French court annuls ban on growing Monsanto GMO maize
PARIS (Reuters) - France's highest court on Monday overturned France's ban on growing a strain of genetically modified maize (corn) developed by U.S. biotech firm Monsanto, saying it was not sufficiently justified.
The decision follows a ruling by the European Court of Justice (ECJ) in early September saying France had based its decision to impose a moratorium on the growing of Monsanto's insect-resistant MON810 maize on the wrong EU legislation.
Suspension or banning measures ought to be taken at European Union level unless a member state can demonstrate a potentially serious risk to human or animal health or the environment, the courts said.
"Drawing on the consequences of the ECJ's ruling, the State Council finds that the agriculture ministry could not justify its authority to issue the decrees, failing to give proof of the existence of a particularly high level of risk for the health and the environment," the highest French court said.
The French agriculture ministry declined to comment.
Monsanto told Reuters the news of the court decision was "welcome support for a science and evidence based approach to GM crop policy in the EU."
Genetically modified organism (GMO) crops are widely used in countries such as the United States and Brazil.
But France, the EU's largest grain producer whose citizens are among the staunchest biotech skeptics, banned growing of such crops in 2008 after protests by local green groups, citing a "serious risk to the environment."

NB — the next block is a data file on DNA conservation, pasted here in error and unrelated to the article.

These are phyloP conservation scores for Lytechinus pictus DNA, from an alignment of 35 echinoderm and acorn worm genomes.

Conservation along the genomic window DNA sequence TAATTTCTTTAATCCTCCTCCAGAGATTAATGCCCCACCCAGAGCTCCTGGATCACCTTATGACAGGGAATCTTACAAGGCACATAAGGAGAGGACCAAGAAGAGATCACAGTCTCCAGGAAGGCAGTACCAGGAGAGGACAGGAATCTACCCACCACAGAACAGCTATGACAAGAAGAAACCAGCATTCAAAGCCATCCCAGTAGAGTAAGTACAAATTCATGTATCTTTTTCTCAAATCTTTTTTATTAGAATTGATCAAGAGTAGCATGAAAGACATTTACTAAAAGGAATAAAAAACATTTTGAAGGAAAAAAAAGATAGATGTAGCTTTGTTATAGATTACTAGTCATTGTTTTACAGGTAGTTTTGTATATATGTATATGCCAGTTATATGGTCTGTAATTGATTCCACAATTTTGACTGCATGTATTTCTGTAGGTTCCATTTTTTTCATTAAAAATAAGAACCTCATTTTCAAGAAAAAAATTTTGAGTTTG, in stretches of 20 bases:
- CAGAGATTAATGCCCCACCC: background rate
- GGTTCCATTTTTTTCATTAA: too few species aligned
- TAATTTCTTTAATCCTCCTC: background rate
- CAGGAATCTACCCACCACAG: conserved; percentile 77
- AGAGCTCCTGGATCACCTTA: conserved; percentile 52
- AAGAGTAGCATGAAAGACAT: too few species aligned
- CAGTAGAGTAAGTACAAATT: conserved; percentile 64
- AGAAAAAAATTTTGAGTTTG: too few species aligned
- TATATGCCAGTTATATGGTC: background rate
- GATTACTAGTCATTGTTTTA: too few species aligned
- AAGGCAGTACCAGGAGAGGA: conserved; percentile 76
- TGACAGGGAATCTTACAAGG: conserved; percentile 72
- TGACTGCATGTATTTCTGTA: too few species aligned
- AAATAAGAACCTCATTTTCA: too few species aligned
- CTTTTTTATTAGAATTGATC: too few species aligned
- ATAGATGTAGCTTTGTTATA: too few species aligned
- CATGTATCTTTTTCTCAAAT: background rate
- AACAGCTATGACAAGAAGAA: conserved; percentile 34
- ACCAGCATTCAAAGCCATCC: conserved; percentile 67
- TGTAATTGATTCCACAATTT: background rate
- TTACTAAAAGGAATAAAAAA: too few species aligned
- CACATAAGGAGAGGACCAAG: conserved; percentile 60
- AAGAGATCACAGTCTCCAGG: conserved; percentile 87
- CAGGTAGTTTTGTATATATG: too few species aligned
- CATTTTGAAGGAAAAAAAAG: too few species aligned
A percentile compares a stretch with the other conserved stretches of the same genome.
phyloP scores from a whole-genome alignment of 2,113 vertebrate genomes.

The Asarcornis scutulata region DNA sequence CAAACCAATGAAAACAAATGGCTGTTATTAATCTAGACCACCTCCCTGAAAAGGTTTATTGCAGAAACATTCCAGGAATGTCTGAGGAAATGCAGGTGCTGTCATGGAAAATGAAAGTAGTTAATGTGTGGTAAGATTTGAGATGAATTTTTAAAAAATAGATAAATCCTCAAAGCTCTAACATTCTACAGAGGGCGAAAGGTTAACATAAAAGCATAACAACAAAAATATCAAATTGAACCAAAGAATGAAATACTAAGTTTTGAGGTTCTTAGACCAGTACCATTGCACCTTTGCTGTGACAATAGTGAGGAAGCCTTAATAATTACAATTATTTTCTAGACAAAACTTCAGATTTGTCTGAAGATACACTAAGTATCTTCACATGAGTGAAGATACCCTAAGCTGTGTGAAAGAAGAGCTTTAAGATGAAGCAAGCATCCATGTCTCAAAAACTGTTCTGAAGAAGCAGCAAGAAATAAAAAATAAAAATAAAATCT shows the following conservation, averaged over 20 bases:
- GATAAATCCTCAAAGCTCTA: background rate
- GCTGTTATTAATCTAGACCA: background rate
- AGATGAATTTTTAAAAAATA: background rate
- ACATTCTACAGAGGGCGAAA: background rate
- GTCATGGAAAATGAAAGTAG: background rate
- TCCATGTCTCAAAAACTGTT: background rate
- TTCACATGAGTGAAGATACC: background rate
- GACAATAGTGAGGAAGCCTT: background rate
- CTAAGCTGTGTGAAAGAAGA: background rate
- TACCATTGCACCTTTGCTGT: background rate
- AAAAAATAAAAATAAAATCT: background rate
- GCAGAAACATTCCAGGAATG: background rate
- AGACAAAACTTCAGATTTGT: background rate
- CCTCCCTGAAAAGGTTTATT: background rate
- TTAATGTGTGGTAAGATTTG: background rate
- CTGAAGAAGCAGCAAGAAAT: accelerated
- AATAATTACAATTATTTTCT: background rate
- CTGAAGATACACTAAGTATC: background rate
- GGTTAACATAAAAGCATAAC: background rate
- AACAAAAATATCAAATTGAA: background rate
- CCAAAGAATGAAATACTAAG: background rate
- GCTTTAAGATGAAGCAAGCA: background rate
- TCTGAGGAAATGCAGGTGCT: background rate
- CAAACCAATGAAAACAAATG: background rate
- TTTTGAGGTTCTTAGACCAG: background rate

In September, in reaction to the European court of Justice's ruling, France had said its embargo on MON810 maize was still valid and that it would restart a procedure if needed.
Greenpeace said action was needed before the next sowings.
"The State Coucil decision annuls de facto France's moratorium on MON810 maize cultivation: if the government does not act, by imposing a new ban, we risk to see GMO reappear in our fields as soon as next spring," Greenpeace France head Sylvain Tardy said.
Six other EU countries -- Germany, Austria, Bulgaria, Greece, Hungary and Luxembourg -- have similar safeguard clauses against GMO maize in place.
Having tried and failed to force several EU countries to lift their cultivation bans, last year the Commission proposed letting member states decide themselves whether to grow or ban GMO crop cultivation.
Under European Union law, only two GMO varieties are approved for cultivation.
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